Asha Bhosle-Shujaat Khan team up
After years of having gone completely electronic, an album that uses the old school style of recording ‘live’ with musicians, is releasing soon.music Updated: Jul 14, 2010 13:50 IST
After years of having gone completely electronic, an album that uses the old school style of recording ‘live’ with musicians, is releasing soon. Bringing back the sound of the golden era are legendary singers Asha Bhosle and Grammy Award-nominated sitar player Shujaat Khan.
After giving us a demo of what is to come during a session in the studio, Bhosle reveals that it was the “mechanical” nature of recording songs that prompted her to give the nod to this collaboration with Khan.
Says Bhosle, “Today, songs are sung without feelings. Singers have turned into machines. Even for sad songs, we sing a line or two, then sit down, have a cup of tea, before going back to sing the next line. How does one emote in such situations? That’s why we decided to bring back the magic of ‘live’ recordings, so the mood of the song is maintained.”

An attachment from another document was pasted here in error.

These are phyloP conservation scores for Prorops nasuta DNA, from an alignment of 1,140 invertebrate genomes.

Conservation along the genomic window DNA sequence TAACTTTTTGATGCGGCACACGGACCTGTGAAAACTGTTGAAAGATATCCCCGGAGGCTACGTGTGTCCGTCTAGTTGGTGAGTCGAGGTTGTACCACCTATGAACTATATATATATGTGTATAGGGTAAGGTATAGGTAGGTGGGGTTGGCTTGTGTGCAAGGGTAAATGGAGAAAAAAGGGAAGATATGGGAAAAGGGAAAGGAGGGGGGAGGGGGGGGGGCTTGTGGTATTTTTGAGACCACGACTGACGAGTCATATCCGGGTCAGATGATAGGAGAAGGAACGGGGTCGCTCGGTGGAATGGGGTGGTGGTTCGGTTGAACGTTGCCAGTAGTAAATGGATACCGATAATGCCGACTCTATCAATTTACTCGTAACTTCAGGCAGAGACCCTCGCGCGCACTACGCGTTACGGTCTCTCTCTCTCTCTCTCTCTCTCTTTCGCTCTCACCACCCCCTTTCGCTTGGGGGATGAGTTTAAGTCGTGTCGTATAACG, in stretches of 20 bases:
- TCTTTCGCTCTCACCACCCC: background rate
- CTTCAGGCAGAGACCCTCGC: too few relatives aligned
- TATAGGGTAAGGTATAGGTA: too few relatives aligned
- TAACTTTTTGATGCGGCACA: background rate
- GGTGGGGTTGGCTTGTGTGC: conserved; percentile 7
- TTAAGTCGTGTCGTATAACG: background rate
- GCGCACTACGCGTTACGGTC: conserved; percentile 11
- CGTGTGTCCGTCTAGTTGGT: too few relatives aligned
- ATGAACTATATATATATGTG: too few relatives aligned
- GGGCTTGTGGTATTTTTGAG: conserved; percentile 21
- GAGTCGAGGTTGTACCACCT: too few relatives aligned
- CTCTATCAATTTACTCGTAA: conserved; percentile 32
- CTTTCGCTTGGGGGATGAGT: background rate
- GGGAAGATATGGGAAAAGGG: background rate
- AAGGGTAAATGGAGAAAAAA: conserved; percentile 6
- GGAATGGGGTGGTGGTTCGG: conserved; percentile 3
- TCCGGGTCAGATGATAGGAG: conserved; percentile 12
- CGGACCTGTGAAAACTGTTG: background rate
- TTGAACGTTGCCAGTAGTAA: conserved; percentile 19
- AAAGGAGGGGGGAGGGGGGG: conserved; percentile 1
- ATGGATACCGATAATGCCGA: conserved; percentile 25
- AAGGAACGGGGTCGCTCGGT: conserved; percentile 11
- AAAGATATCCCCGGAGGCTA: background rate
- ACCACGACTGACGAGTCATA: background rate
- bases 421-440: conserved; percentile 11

Khan agrees that people have forgotten the sounds of Indian musical instruments like
sitar, sarangi, dholak
“I’m not against electronic music but I think no matter how many burgers and pizzas we eat, at the end of the day, there’s nothing better that
(rice and lentils). What we are creating will bring back the sacredness of music.”
Music label Saregama has brought the two maestroes together on the behest of Bhosle who has worked with Khan’s father, revered
player, Ustad Vilayat Khan. The duo is recreating some of Ustadji’s songs on the album. The other compositions are Khan’s originals. There is also an additional song by Khan’s son Azaan.
The two plan to tour the album across the world later this year. Says Khan, “During a concert, when Ashaji will go on stage and sing one of my father’s
, supported only by four-five musicians, the audience will be awestruck.”
Bhosle admits that she had never thought that she would sing songs of Ustad Vilayat Khan’s
. “I’m just a playback singer and I’m old now,” she smiles. “But there’s no music like old music.”